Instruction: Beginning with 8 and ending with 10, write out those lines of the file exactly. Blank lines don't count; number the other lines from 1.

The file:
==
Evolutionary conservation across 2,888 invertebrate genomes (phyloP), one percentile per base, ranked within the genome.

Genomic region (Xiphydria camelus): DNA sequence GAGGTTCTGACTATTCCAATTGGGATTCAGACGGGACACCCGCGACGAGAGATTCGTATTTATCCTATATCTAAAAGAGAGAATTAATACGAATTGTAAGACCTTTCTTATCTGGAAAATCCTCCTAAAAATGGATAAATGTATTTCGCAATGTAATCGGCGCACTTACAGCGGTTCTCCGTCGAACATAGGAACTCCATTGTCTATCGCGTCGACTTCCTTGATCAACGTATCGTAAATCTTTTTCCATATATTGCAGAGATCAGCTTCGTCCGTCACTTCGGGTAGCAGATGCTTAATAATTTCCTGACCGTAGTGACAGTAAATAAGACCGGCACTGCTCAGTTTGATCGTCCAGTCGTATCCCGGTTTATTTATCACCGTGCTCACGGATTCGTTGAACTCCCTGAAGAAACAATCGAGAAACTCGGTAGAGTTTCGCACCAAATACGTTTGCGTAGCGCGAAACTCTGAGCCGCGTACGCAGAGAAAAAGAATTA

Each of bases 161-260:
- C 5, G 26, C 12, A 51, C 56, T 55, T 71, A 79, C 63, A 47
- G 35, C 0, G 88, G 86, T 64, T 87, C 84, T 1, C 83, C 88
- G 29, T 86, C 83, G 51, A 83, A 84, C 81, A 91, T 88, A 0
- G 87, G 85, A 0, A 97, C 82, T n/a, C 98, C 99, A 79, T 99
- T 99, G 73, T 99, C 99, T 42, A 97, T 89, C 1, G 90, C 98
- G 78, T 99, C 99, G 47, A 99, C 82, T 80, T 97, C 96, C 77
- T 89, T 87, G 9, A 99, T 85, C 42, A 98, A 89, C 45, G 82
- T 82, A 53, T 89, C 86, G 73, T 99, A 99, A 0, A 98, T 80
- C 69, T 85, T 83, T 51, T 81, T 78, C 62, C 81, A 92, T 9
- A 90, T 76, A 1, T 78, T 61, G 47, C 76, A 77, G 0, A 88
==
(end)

- T 99, G 73, T 99, C 99, T 42, A 97, T 89, C 1, G 90, C 98
- G 78, T 99, C 99, G 47, A 99, C 82, T 80, T 97, C 96, C 77
- T 89, T 87, G 9, A 99, T 85, C 42, A 98, A 89, C 45, G 82